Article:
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The Alberta election is in full swing, with both leading parties starting to roll out platforms as they chase votes in search of victory on May 29.

Unfortunately for United Conservative Leader Danielle Smith, who earlier in the week kicked off her campaign with a $1-billion pledge to cut personal income taxes and to maintain hundreds of millions more in fuel tax savings, she was first forced to respond to a controversy that continues to dog her.

On Tuesday, Artur Pawlowski, a Calgary-based street preacher, was found guilty of egging on protesters blocking the Canada-U.S. border in southern Alberta last year. Authorities charged Mr. Pawlowski after he delivered a speech to protesters in the Smuggler’s Saloon in Coutts. The group blocked Highway 4 as they protested government-imposed vaccine requirements and other restrictions tied to the coronavirus pandemic in early 2022.

Ms. Smith previously promised amnesty for those facing charges tied to COVID-19 violations and, in a January phone call, told Mr. Pawlowski that she asked prosecutors “almost weekly” about such cases.

But Ms. Smith has stayed true to her word and not commented on Mr. Pawlowski’s conviction and the possibility for a path to amnesty because an independent body is currently investigating her actions.

By Wednesday, however, the UCP was back to the campaign and pivoted to attacking the New Democrats and leader Rachel Notley’s pledge to meet the federal target of a net-zero energy grid. While there was much discussion about how best to read the numbers from an Alberta Electric System Operator report cited by the UCP, the NDP did not back away from the idea. NDP candidate Kathleen Ganley, running for re-election in Calgary, said in a statement that a net-zero grid will be important for attracting global investment.

On Thursday, while Ms. Smith announced a new tax credit to keep postsecondary graduates in Alberta, Ms. Notley made a pitch to conservatives to vote across party lines.

“There’s no question this is a tight race and every vote will matter. So, today I’m asking voters who are frustrated with Danielle Smith and her antics to give us a chance to show you what we’ve got,” Ms. Notley said.

With three weeks to go, the race remains as tight as ever.

* * *

After a slow, cool spring, temperatures went into the summer-time zone in parts of Western Canada, and suddenly, thousands of people were on the run from wildfires and floods.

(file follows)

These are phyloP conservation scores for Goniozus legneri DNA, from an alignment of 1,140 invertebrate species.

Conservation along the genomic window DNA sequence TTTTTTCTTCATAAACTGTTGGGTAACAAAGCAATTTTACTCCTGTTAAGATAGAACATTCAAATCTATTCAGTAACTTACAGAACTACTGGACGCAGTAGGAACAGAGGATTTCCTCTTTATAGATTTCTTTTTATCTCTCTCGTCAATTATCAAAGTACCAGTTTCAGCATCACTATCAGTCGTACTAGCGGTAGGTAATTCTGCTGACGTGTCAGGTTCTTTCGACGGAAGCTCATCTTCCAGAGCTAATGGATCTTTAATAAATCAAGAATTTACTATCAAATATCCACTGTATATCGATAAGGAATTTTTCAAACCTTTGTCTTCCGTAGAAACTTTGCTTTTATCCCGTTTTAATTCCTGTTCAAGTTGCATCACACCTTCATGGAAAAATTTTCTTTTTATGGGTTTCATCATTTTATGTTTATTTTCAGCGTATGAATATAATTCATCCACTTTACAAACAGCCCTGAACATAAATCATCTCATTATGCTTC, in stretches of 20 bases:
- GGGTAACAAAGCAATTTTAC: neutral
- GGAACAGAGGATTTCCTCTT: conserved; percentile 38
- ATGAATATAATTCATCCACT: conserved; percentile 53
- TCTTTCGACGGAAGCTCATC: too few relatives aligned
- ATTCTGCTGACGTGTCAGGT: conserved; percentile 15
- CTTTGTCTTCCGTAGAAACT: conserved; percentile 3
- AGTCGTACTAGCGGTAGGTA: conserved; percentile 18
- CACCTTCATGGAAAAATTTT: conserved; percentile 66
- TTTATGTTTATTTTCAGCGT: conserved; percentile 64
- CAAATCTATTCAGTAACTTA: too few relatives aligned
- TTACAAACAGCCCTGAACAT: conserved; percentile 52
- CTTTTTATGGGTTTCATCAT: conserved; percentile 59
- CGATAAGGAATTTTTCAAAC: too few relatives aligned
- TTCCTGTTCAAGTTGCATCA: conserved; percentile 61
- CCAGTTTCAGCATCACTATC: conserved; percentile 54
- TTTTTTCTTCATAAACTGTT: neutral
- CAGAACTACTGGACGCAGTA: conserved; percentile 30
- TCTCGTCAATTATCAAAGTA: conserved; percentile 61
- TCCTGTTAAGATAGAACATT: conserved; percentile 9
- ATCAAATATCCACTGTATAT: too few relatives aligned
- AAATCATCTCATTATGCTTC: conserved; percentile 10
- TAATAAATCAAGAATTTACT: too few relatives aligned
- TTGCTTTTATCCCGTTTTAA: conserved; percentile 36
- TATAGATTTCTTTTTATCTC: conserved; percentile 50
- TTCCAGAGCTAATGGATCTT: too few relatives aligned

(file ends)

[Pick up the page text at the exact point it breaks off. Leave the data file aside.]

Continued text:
As Wendy Stueck writes, hot, dry temperatures and strong winds fuelled dozens of fires in Northern Alberta. Some 13,000 people were evacuated from their homes as 19 blazes burned out of control. Up to 20 homes were incinerated in Little red River Cree Nation, with fire destroying the community’s police station and general store.

Rural Municipalities of Alberta president Paul McLauchlin was watching the smoke billow from large fires near Drayton Valley and Brazeau County when he spoke with The Globe and Mail on Friday afternoon from his property in Ponoka County, about 130 kilometres southwest of Edmonton.

Between the scores of fire roaring across the province, wind gusts, unseasonal heat and tinder-dry conditions coming out of winter, “it’s a powder keg right now,” he said.

Fires were also flaring in Saskatchewan, with six of 13 classified as “not contained.”

In British Columbia, a week of record-breaking heat led to flooding, mudslides, highway closings and evacuations. Heavy rains predicted for this weekend have left municipal officials and the province’s emergency management minister on edge.

In the village of Cache Creek, 13 homes were evacuated, and part of Highway 97 was washed out. Other residents, unless part of local sandbag crews, were urged to stay home and out of the way of emergency response efforts.

Five years ago, the mayor, John Ranta, went to the provincial government with a map to show what needed to be fixed to reduce the annual flood risk. None of that work has been done.

In fact, as Justine Hunter writes, the province has been promising for at least three years to fix the fragmented system of flood protection, but nothing has happened yet.

“We are recognizing that the disjointed arrangement of dike infrastructure in British Columbia needs to be improved upon,” said Bowinn Ma, Minister of Emergency Management and Climate Readiness.

This is the weekly Western Canada newsletter written by B.C. Editor Wendy Cox and Alberta Bureau Chief Mark Iype. If you’re reading this on the web, or it was forwarded to you from someone else, you can sign up for it and all Globe newsletters here.

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